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Testing a Pattern

Testing a Pattern by Redrawing

A brief look at how I try to decipher patterns from a Roman mosaic

When you look at some patterns in a Roman mosaic, particularly strand types, and try to follow the strands to decipher the pattern it can seem difficult to get a clear picture. In cases like this the best thing is to draw out the pattern so you can follow it more easily. Of course you must remember that some of those patterns will not follow a logical sequence! 

I cannot show the original photo for copyright reasons but this is a strand border that was around some figures. At the top and bottom, across the centre part, it had a triple strand guilloche border pattern but on either end there were blocks of interwoven strands. 

This is just brief overview, if you want to learn the way I wotk then there is a download manual available, just click on the button below the title or here for more details.

The First Stage.

I start with the outer line of single white centre tesserae (CT) as these are your reference points for any of the strand pattern, borders or motifs. The staff is marked for a mosaic using 5mm tesserae, I can obviously mark it to whatever size I want. This staff is my most used one for any strand pattern, this is the third version of this staff so don't expect to get it right first time if you are marking it from, slightly irregular, hand cut material.

The square is fairly straight forward to use, you can even use the corner of a sheet of paper if that is all you have. Notice I have marked that up with a CT at the point and then tesserae distances on either side. 

I use wallpaper lining paper as it is cheap and comes in long rolls so you don't have to get large sheets of paper. The tools are an ordinary compass, pencils, marker pens (both broad and fine point), a staff and square.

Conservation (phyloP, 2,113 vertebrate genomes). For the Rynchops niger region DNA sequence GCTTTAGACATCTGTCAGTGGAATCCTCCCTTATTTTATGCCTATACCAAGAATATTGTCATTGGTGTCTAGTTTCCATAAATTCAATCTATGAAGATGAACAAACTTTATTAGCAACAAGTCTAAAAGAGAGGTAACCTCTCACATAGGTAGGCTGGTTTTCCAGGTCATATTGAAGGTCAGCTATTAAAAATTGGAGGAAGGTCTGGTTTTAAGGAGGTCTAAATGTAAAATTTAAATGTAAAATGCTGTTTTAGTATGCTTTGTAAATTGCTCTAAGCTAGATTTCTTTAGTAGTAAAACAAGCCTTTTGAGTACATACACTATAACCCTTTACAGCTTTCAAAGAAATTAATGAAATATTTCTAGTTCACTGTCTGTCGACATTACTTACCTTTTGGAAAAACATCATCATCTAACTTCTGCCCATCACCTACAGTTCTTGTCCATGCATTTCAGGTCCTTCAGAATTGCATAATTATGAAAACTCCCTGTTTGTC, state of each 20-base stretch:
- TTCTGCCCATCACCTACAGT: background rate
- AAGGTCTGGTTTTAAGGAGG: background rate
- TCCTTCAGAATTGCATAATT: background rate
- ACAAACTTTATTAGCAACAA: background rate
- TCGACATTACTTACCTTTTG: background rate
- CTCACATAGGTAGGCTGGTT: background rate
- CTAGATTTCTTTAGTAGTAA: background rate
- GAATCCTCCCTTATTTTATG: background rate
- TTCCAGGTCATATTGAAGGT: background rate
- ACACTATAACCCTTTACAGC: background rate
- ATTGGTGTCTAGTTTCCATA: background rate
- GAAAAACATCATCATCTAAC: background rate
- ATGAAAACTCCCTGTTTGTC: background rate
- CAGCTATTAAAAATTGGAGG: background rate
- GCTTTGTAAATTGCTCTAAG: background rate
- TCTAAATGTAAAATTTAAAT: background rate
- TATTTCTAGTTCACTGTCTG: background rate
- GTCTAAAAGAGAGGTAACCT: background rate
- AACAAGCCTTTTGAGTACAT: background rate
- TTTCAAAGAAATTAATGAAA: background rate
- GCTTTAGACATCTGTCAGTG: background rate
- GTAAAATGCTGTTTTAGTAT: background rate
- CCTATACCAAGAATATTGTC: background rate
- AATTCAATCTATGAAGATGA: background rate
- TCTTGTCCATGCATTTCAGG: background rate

I have used the markings on my staff to set out where the CT go and then set them out on a grid pattern having counted them along each side of the orginal. The distances between the CT on the vertical, horizontal and diagonal axis are the same for all the interwoven strand patterns with the exception of those based on the vertical strand double guilloche (a variation of the double guilloche where the CT are set closer together. 

Once I have the CT drawn in for the top bottom and right side sections I start to draw in the strands. At this point there is one very important concept you need to grasp;

'The CT do not exist, the strands must be drawn in as strands, not just lines connecting the CT'.

It is about viewing these patterns in a certain way to help you visualise them as three-dimensional objects. 

These strands are drawn in, in a way that is the same for any pattern like this, the sequence of strands going under and over each other makes it easy to know where the next ones go. You need to draw in the pattern as much as you can looking for the point where it may go out of sequence. This will be apparent in the other photos. 

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